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Ghana and Egypt Match Will Not Be Picnic
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Sports Features of Friday, 11 October 2013

Source: Baafi, Alex Bossman

Ghana and Egypt Match Will Not Be Picnic

Alex Bossman Baafi

October 15, 2013 marks the first leg of the 2014 world cup qualifier playoff between our country and Egypt. Many soccer pundits have labeled the game as “do or die affair”. Personally, I could foresee a tough and uncompromising match from the visiting team as they will like to qualify for the World cup ahead of us in Brazil next year. We must be fully prepared because the game is not going to be a picnic affair.

So far, perhaps born out of patriotism, I have not met any supporter of the Black Stars who had expressed or given the Pharaohs the dog’s chance in this crucial match. Most football enthusiasts I have talked with simply acknowledged the credentials of the opponents. Though they contend the significant achievement of the Egyptians leading continental champions with unprecedented seven times’ success, they were quick to brush them aside. Perhaps they jumped to that hasty conclusion because of their love for the country which cannot be taken away from them. Others banked their hopes on the galaxy of stars available for our national side.

I know that Egypt is formidable force with unique talent and experienced side which could not be dismissed on a silver platter. To dismiss such a team we must first of all prepare adequately. The coach must bear in mind that assembling a team is critical to our success. Both the team and technical bench headed by Coach Kwasi Appiah must live up to expectation because they have the support of the entire country. There should be no room for complacency whatsoever. Players must get the chance to play on merit and their ability to deliver to the expectation of the game plan of the coach.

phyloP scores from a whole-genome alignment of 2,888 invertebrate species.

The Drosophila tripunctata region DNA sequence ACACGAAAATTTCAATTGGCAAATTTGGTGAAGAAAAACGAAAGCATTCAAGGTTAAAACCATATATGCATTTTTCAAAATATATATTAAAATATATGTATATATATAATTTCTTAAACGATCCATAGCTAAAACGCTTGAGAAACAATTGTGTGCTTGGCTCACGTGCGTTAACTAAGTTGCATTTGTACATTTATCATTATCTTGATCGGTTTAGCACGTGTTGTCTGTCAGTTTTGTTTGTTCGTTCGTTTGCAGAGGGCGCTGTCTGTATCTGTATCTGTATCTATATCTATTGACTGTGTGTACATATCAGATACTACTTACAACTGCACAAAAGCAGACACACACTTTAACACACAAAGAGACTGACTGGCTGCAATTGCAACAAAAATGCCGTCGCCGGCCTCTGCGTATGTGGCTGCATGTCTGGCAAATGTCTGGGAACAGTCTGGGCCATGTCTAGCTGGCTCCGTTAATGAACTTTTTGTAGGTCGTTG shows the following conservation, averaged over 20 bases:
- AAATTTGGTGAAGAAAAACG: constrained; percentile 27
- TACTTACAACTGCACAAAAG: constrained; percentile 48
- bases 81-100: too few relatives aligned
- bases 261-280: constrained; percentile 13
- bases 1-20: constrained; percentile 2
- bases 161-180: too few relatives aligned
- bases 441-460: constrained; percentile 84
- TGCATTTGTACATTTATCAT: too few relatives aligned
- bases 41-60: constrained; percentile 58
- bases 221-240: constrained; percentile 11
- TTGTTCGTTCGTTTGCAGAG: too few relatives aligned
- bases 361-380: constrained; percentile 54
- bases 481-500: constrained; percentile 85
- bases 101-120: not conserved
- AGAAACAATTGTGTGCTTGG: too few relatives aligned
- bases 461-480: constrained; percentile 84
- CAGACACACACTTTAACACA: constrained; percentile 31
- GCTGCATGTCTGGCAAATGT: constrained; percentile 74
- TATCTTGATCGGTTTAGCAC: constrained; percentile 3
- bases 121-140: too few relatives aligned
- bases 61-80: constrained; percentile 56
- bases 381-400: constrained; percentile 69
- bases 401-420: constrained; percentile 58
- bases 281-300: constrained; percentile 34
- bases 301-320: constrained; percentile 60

I must say that the game will pose the crucial test of the technical and intellectual capabilities of the Coach. His ability to quickly read the game on both sides to detect loopholes will be essential. Evolving strategies to correct technical lapses working against his team would be much appreciated, whilst at the same time capitalizing on lapses of the opponent to take advantage of by his side to win the game will come under sharp focus.

In the course of discussions, many are worried however of the fact that we will have to play the second leg away in Egypt. In their opinion it is a disadvantage we should not discount in our strategy to win. Though I share their concern I believe that playing first at home is a mixed blessing. I believe that with the home support-based in Kumasi and the stars’ achievements at Baba Yara Stadium in particular, the odds are obviously against the visiting team. Once we carry the maximum points here at home, then we will be at a psychological advantage. In that case all that we will need is a draw to book our ticket to Brazil.

Whichever way you want to advance your argument I know one thing is certain in football and that is that. ‘It has no room for mathematics’ we must enter the game with confidence, very well prepared, focused, disciplined and play well as if there is no tomorrow to win at home. The game is not going to be picnic I maintain though; we must brave the storm to carry the day.

Let’s take this game at a time. Much as we expect our players to do their best not to let us down, we equally expect the technical direction decisions to be on points because full fans support is assured from “Klenklen to Klanklan”, that is from beginning to the end of the game.

Go Black Stars Go. We wish you the maximum best.

Email: abkbossman@yahoo.co.uk

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